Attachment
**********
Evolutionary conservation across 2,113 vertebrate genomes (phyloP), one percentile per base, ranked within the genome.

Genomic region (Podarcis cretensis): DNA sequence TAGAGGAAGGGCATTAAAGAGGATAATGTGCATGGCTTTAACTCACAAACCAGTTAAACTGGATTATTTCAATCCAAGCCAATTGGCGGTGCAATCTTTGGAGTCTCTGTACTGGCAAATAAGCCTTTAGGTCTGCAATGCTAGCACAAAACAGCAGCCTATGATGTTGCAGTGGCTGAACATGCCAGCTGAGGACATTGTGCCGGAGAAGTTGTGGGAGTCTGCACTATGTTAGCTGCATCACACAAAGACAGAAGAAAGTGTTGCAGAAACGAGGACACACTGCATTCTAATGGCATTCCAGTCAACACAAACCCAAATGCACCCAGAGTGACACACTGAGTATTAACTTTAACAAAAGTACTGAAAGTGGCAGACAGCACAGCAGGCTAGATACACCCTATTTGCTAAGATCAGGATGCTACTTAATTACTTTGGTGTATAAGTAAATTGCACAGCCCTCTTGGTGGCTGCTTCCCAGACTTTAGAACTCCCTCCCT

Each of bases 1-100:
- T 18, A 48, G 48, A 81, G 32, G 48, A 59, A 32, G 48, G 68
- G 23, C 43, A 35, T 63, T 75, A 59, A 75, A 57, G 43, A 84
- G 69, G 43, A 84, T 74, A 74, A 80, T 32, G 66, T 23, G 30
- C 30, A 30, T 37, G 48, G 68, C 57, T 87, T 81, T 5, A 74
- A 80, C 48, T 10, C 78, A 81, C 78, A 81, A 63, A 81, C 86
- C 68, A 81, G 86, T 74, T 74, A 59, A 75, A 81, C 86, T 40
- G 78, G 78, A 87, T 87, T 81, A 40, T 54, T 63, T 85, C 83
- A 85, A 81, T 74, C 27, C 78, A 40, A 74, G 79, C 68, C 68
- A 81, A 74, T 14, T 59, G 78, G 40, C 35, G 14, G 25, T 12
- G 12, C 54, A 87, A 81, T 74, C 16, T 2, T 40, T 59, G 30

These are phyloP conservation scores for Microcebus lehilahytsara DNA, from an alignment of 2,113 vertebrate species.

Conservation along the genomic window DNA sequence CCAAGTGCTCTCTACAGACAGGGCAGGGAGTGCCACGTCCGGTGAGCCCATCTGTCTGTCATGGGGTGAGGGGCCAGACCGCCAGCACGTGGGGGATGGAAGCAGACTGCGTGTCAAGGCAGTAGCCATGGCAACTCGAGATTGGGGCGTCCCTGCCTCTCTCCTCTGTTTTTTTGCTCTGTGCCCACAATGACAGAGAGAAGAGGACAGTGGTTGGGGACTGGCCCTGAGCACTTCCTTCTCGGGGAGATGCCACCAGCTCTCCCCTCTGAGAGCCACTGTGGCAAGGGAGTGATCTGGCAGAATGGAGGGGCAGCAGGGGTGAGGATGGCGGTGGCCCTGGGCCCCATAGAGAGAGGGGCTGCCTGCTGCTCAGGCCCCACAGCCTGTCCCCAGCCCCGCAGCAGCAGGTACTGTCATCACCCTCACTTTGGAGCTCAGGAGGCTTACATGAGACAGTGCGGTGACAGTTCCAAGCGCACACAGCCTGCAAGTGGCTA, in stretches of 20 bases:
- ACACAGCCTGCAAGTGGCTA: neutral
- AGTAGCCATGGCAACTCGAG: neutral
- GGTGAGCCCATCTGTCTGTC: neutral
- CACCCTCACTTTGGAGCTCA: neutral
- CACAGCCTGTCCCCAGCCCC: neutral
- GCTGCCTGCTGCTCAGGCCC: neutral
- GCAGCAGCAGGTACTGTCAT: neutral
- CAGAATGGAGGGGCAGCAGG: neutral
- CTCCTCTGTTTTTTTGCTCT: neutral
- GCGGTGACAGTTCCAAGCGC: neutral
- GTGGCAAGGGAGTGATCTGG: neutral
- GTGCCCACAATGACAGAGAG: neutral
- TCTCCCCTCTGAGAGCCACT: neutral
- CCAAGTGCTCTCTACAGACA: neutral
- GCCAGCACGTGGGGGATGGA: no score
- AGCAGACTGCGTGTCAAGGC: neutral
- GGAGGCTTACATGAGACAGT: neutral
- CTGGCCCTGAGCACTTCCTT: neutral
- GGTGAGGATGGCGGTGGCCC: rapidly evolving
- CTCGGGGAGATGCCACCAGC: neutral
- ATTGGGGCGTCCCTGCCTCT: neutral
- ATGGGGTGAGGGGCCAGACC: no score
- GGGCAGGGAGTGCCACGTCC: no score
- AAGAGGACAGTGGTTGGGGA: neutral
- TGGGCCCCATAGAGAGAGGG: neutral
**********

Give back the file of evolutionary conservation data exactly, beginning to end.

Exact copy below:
Evolutionary conservation across 2,113 vertebrate genomes (phyloP), one percentile per base, ranked within the genome.

Genomic region (Podarcis cretensis): DNA sequence TAGAGGAAGGGCATTAAAGAGGATAATGTGCATGGCTTTAACTCACAAACCAGTTAAACTGGATTATTTCAATCCAAGCCAATTGGCGGTGCAATCTTTGGAGTCTCTGTACTGGCAAATAAGCCTTTAGGTCTGCAATGCTAGCACAAAACAGCAGCCTATGATGTTGCAGTGGCTGAACATGCCAGCTGAGGACATTGTGCCGGAGAAGTTGTGGGAGTCTGCACTATGTTAGCTGCATCACACAAAGACAGAAGAAAGTGTTGCAGAAACGAGGACACACTGCATTCTAATGGCATTCCAGTCAACACAAACCCAAATGCACCCAGAGTGACACACTGAGTATTAACTTTAACAAAAGTACTGAAAGTGGCAGACAGCACAGCAGGCTAGATACACCCTATTTGCTAAGATCAGGATGCTACTTAATTACTTTGGTGTATAAGTAAATTGCACAGCCCTCTTGGTGGCTGCTTCCCAGACTTTAGAACTCCCTCCCT

Each of bases 1-100:
- T 18, A 48, G 48, A 81, G 32, G 48, A 59, A 32, G 48, G 68
- G 23, C 43, A 35, T 63, T 75, A 59, A 75, A 57, G 43, A 84
- G 69, G 43, A 84, T 74, A 74, A 80, T 32, G 66, T 23, G 30
- C 30, A 30, T 37, G 48, G 68, C 57, T 87, T 81, T 5, A 74
- A 80, C 48, T 10, C 78, A 81, C 78, A 81, A 63, A 81, C 86
- C 68, A 81, G 86, T 74, T 74, A 59, A 75, A 81, C 86, T 40
- G 78, G 78, A 87, T 87, T 81, A 40, T 54, T 63, T 85, C 83
- A 85, A 81, T 74, C 27, C 78, A 40, A 74, G 79, C 68, C 68
- A 81, A 74, T 14, T 59, G 78, G 40, C 35, G 14, G 25, T 12
- G 12, C 54, A 87, A 81, T 74, C 16, T 2, T 40, T 59, G 30

These are phyloP conservation scores for Microcebus lehilahytsara DNA, from an alignment of 2,113 vertebrate species.

Conservation along the genomic window DNA sequence CCAAGTGCTCTCTACAGACAGGGCAGGGAGTGCCACGTCCGGTGAGCCCATCTGTCTGTCATGGGGTGAGGGGCCAGACCGCCAGCACGTGGGGGATGGAAGCAGACTGCGTGTCAAGGCAGTAGCCATGGCAACTCGAGATTGGGGCGTCCCTGCCTCTCTCCTCTGTTTTTTTGCTCTGTGCCCACAATGACAGAGAGAAGAGGACAGTGGTTGGGGACTGGCCCTGAGCACTTCCTTCTCGGGGAGATGCCACCAGCTCTCCCCTCTGAGAGCCACTGTGGCAAGGGAGTGATCTGGCAGAATGGAGGGGCAGCAGGGGTGAGGATGGCGGTGGCCCTGGGCCCCATAGAGAGAGGGGCTGCCTGCTGCTCAGGCCCCACAGCCTGTCCCCAGCCCCGCAGCAGCAGGTACTGTCATCACCCTCACTTTGGAGCTCAGGAGGCTTACATGAGACAGTGCGGTGACAGTTCCAAGCGCACACAGCCTGCAAGTGGCTA, in stretches of 20 bases:
- ACACAGCCTGCAAGTGGCTA: neutral
- AGTAGCCATGGCAACTCGAG: neutral
- GGTGAGCCCATCTGTCTGTC: neutral
- CACCCTCACTTTGGAGCTCA: neutral
- CACAGCCTGTCCCCAGCCCC: neutral
- GCTGCCTGCTGCTCAGGCCC: neutral
- GCAGCAGCAGGTACTGTCAT: neutral
- CAGAATGGAGGGGCAGCAGG: neutral
- CTCCTCTGTTTTTTTGCTCT: neutral
- GCGGTGACAGTTCCAAGCGC: neutral
- GTGGCAAGGGAGTGATCTGG: neutral
- GTGCCCACAATGACAGAGAG: neutral
- TCTCCCCTCTGAGAGCCACT: neutral
- CCAAGTGCTCTCTACAGACA: neutral
- GCCAGCACGTGGGGGATGGA: no score
- AGCAGACTGCGTGTCAAGGC: neutral
- GGAGGCTTACATGAGACAGT: neutral
- CTGGCCCTGAGCACTTCCTT: neutral
- GGTGAGGATGGCGGTGGCCC: rapidly evolving
- CTCGGGGAGATGCCACCAGC: neutral
- ATTGGGGCGTCCCTGCCTCT: neutral
- ATGGGGTGAGGGGCCAGACC: no score
- GGGCAGGGAGTGCCACGTCC: no score
- AAGAGGACAGTGGTTGGGGA: neutral
- TGGGCCCCATAGAGAGAGGG: neutral